If you were asked to name an absurd book, the most absurd book that springs to mind, what would you go for? We would choose Codex Seraphinianus, an encyclopaedia written in an invented alphabet that describes and catalogues an imaginary world, as systematically as a medieval inventory.
Every time we flick through its pages, the world comes to life in our minds. The wonderful thing about Codex Seraphinianus is that every reader is asked to imagine and assign meaning to this fictional universe and fill in the blanks. Today we’d like to look at the history of the work, and how its creator Luigi Serafini came up with the idea.
What is Codex Seraphinianus?
Codex Seraphinianus is a book by Luigi Serafini, an Italian architect and designer born in Rome in 1949. Serafini began work on his book in 1976, and worked on it for a good two and half years. In 1981, the book was published by the Franco Maria Ricci publishing house, which described it as follows: “The Codex belongs to the same, rich vein of undertakings and illusions as Pliny’s Naturalis Historia, De Rerum Natura by Lucretius and Diderot and D’Alembert’s Encyclopédie.“
The first print run was quickly followed by others, and soon the Codex became a genuine cult object: some people attempted to decipher its language and read a meaning into it, while others simply appreciated it as the most impressive work of the imagination ever produced. Its admirers include Roland Barthes, Italo Calvino, Federico Fellini and Tim Burton.
The Codex, which is modelled on a genuine encyclopaedia, is divided into various themed sections, each richly illustrated and accompanied by text.
The work travelled the world. One good thing about an invented language is that there are no issues with translation; anyone can interpret it however they wish. It has been incredibly successful, selling over 70,000 copies between 1981 and the present day; a particularly impressive feat when you consider the decidedly unaffordable retail price: around £80 for the cheap version, or £240 for the deluxe one.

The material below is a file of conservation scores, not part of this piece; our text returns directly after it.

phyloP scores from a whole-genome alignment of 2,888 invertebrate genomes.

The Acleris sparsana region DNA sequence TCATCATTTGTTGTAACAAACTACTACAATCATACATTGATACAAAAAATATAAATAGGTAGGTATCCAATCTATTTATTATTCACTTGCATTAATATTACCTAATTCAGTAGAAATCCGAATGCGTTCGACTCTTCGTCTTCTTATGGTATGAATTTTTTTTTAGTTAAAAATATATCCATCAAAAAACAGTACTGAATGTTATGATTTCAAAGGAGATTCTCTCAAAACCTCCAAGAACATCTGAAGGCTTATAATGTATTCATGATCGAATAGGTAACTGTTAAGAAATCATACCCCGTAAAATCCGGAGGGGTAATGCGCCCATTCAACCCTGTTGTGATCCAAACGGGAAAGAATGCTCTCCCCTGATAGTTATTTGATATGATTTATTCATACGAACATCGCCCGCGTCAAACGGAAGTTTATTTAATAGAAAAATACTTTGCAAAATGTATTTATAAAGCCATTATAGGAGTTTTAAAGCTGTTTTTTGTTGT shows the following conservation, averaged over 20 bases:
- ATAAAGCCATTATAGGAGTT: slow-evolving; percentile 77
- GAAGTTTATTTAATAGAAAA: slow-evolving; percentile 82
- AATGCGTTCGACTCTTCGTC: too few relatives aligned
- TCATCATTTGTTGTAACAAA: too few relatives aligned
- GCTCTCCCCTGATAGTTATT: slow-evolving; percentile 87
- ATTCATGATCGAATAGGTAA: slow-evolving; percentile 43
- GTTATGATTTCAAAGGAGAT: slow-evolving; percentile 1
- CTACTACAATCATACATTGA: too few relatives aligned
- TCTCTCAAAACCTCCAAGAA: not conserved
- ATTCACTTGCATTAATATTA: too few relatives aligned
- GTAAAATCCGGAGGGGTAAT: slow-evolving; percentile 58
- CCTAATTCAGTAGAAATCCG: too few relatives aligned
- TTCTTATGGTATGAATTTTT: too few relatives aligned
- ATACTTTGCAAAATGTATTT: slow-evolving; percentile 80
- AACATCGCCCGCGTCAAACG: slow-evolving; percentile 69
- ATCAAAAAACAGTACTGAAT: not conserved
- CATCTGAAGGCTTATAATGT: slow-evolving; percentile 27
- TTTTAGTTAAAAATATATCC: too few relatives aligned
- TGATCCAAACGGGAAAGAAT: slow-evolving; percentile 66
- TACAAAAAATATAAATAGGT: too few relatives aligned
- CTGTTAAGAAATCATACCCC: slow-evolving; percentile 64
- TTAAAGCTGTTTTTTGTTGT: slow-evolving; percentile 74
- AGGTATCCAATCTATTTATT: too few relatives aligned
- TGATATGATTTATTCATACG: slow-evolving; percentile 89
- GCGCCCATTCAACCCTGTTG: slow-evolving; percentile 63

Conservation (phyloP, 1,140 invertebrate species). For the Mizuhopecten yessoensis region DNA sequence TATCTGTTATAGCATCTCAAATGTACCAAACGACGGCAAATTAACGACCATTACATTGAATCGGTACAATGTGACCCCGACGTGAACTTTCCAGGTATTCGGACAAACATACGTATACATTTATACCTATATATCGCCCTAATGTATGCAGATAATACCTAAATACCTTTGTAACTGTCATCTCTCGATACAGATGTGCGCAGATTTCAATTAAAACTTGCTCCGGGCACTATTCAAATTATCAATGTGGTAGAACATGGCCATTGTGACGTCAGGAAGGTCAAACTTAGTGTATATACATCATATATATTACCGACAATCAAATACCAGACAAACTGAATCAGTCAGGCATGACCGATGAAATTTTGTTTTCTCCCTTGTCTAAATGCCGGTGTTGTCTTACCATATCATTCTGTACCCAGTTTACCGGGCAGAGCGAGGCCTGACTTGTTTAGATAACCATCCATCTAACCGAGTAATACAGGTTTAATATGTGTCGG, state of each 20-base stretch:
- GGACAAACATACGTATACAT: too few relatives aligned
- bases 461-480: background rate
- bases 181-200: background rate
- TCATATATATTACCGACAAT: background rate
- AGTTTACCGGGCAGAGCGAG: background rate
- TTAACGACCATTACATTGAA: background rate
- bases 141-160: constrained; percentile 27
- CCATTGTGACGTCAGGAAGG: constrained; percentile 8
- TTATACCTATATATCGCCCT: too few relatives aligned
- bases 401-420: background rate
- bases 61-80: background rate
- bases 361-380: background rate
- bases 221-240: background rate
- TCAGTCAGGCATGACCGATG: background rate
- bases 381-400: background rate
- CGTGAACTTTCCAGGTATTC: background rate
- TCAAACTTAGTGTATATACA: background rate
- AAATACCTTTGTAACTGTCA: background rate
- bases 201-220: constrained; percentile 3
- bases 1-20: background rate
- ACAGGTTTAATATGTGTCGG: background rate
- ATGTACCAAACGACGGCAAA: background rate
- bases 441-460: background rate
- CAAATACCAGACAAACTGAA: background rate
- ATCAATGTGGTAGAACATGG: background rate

In China, the Codex flies off the shelves; it is so popular that counterfeit versions are sold for £15 each. The work has also aroused great interest in the USA – incidentally, we recommend this brief interview with Luigi Serafini from 13 December 2015 by the journalists from Great Big Story (a video network funded by CNN).
Now let’s examine the history of Codex Seraphinianus, and try to work out how this fantasy world arose in the mind of its creator.
From idea to implementation
It was an unknown day in September 1976. Luigi Serafini was 27 years old, and, sat in his scriptorium on Via Sant’Andrea delle Fratte in Rome, he began to scribble down illustrations using coloured pencils. “They were hybrid human bodies, with protheses shaped like pliers, bicycle wheels and fountain pens, as if I were at a naked cyborg school in a Space Academy of Fine Arts“. This quote appears in Decodex, a booklet describing the work’s origins that accompanies the Rizzoli edition of Codex Seraphinianus.
At the time, Luigi Serafini had a no plan in mind, and didn’t know what he was creating; he was simply giving shape to the ‘visions’ that inhabited his mind.“If it wasn’t the cat, perhaps it was some civilisation from another galaxy that sent me those visions, a bit like in Spielberg’s film ‘Close Encounters of the Third Kind’. They showed me, and I drew”.
And judging by the illustrations and the wealth of details with which they are presented, the idea that the images were suggested by alien civilisations or by a cat speaking on behalf of an unknown world seems almost plausible. Indeed, Luigi Serafini’s main skill is catapulting us into the implausible.
Gradually, a plan began to take shape in the author’s mind for a book of his illustrations. His drawings on sheets of paper became illustrations in an encyclopaedia, and he combined these images with text written in an imaginary language, freed from the rules of any alphabet, that disavowed and made a mockery of the main aim of any language: communication. His writing had soft, rounded letters, full of squiggles and arabesques – a style that matched his aesthetic tastes and that made the writing process smooth and automatic.
The images and words in the work draw on the world of fantasy – both are freed from the need to express coherent meaning, and therefore appeal directly to our imagination.
So what sensation do you get when flicking through the pages of Codex Seraphinianus? Its author explains.
“It is well known that pairing text with an image creates a semblance of meaning, even if we do not understand either. Do you remember flicking through picture books as a child, pretending to older children that you could read, but actually just daydreaming about the images? I thought perhaps an undecipherable and alien language could give us the freedom to relive those blurry childhood sensations.”
Meanwhile, when we flick through Codex Seraphinianus, we become as enchanted as children, while a fantasy world takes shape in our minds. The world of Luigi Serafini.